THQ's executive VP of core games, Danny Bilson has been talking to Joystiq about the possibility of a sequel to Space Marine. His muted reaction isn't good news for those hoping for a bigger and better follow-up. He says he's "not sure if there's room" for Space Marine 2, thanks in part to the upcoming Warhammer 40,000 MMO, Dark Millenium Online.
Bilson points out that THQ have "already annouced the Imperium in the MMO as a class you can play," and notes that it's "very active, as opposed to the more turn-based stuff. I'm not sure there's room for Space Marine." Dark Millenium's estimated 2013 release could put it in competition with a Space Marine sequel.
There is some good news for those who have enjoyed Relic's use of the license so far with the Dawn of War series and Space Marine. "We are heavily invested in the 40K universe, so there's more stuff coming in the 40K universe, absolutely. We extended the deal for quite a while," says Bilson.
Dark Millenium is being developed by Vigil, but recent rumours have suggested that Relic may be helping out a little with development, and the MMO could use a version of the Darksiders Engine, with similar combat to Space Marine. That would fit Bilson's description of the MMO as "very active." The information, mentioned on Strategy Informer, hinted at some of the included classes and characters, namedropping Imperial Assassins, Eldar Farseers and even Tau units. The info-dump mentioned that races would be separated into Order and Disorder factions, with Chaos and Orks on one side, and Imperials and Eldar on the other.
THQ have since responded to say that "at this time THQ has not officially announced a release date and any reported features are pure speculation. THQ will announce confirmed game features and an official release date at a later time." We've assigned our finest Eldar Rangers to the bushes outside Vigil, but they haven't discovered anything yet because Eldar Rangers are a bit rubbish. We'll be sending in the Space Marines as soon as Rich has managed to fit himself into his power armour.
Skyrim. The very name makes all other roleplaying games tremble in fear. But not PC Gamer—we charged into Bethesda's breathtaking new game world without regard for personal safety. We emerged hours later with a sacred tome containing the tales of our adventures therein, which we now present to you in the form of this month's cover story.
Once you've read and reread the Skyrim feature, be sure to check out the 50 things you need to know about the free-to-play MMO shooter Firefall. We've also got a preview on Gearbox's gorgeous-looking Borderlands 2, in-depth insight into PlanetSide 2, and the review of Relic's Warhammer 40,000: Space Marine. Also, see which mouse tied the highest review score ever. This, fellow PC gamers, is sexy hardware at its best.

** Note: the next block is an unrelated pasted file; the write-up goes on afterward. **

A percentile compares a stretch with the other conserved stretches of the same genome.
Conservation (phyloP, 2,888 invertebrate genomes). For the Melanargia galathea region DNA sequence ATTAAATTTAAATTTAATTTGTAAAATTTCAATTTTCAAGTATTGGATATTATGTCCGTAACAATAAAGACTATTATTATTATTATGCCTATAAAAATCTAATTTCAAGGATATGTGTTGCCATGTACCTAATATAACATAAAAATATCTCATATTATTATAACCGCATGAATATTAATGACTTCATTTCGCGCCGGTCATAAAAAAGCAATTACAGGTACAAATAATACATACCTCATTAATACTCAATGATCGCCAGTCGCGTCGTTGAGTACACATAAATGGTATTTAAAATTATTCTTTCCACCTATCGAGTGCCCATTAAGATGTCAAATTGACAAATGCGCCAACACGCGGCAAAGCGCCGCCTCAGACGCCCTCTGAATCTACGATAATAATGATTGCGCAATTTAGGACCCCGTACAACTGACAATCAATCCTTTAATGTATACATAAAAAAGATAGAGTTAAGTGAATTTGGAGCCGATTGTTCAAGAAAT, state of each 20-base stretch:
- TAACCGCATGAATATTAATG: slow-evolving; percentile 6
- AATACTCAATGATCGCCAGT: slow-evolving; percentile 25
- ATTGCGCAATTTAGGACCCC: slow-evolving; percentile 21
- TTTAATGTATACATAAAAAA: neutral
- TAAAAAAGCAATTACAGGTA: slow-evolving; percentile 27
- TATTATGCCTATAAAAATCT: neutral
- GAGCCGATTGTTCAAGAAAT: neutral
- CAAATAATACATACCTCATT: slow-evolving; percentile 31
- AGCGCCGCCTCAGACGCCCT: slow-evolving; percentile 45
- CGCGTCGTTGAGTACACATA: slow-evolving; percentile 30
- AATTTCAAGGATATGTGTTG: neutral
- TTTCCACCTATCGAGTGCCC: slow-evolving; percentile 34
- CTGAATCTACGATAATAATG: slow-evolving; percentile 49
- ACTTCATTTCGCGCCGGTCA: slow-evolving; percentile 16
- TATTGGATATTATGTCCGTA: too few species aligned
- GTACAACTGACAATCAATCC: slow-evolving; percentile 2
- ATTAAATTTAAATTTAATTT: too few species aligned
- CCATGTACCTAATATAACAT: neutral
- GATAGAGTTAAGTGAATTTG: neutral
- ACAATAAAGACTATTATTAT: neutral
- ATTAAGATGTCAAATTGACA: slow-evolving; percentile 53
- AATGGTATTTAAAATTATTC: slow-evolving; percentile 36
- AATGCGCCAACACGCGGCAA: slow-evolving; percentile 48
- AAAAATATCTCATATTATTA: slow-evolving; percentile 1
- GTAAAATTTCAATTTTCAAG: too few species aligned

The Exterminatus mode for Space Marine will be available as a free download on October 25, Eurogamer report. Exterminatus will add two co-op arenas, Assault on Hab Center Andreas, and Escape from Kalkys Facility. In each of these up to four marines must fend off increasingly brutal waves of enemies made up of Ork and Chaos enemies.
Each member of the squad can choose to be Tactical Marine, a Devastator or an Assault Marine, and will be able to use perks unlocked in multiplayer to gain an advantage over the AI controlled hordes. Kills in Exterminatus will give you experience that will level up your characters in competitive multiplayer, too. Teams will be rated in each round based on their performance. Point multipliers and "dynamic challenges" aim to keep the survival maps fresh.
As for future DLC, Relic tell Eurogamer that "we're working on some other DLC" for Space Marine, and "there will be a free component to them as well as some paid components." Perhaps we'll see new maps and more wargear in future, similar to the DLC packs Relic and THQ released for Dawn of War: Retribution's superb Last Stand mode.
Space Marine has some of the most gristly, crunchy combat we've experience this year. The prospect of stomping on Orks with friends makes us sternly thump our desks in approval. Find out why we enjoyed Space Marine so much in our Space Marine review.
We've gathered together for an extra long PC Gamer podcast to celebrate our return after a bit of a hiatus. We discuss Tom's trip to play Skyrim, get excited about Firefall and Planetside 2, have a think about Space Marine co-op and chat about Diablo 3's spectacular runestones.
Download the MP3, subscribe, or find our older podcasts here.
Slowly but surely, the intern takeover/revolution is beginning. Join us as Gavin leads Dan, Evan, Lucas, and newcomer intern Greg into battle, discussing their impressions of Warhammer 40k: Space Marine, Dead Island, Hard Reset, and the trials and tribulations of proximity mines in Goldeneye: Source. We also (attempt to) answer the age-old question: do unlocks in multiplayer FPS games enhance or encumber our experience?
PC Gamer US Podcast 287: SMAZ (Space Marines and Zombies)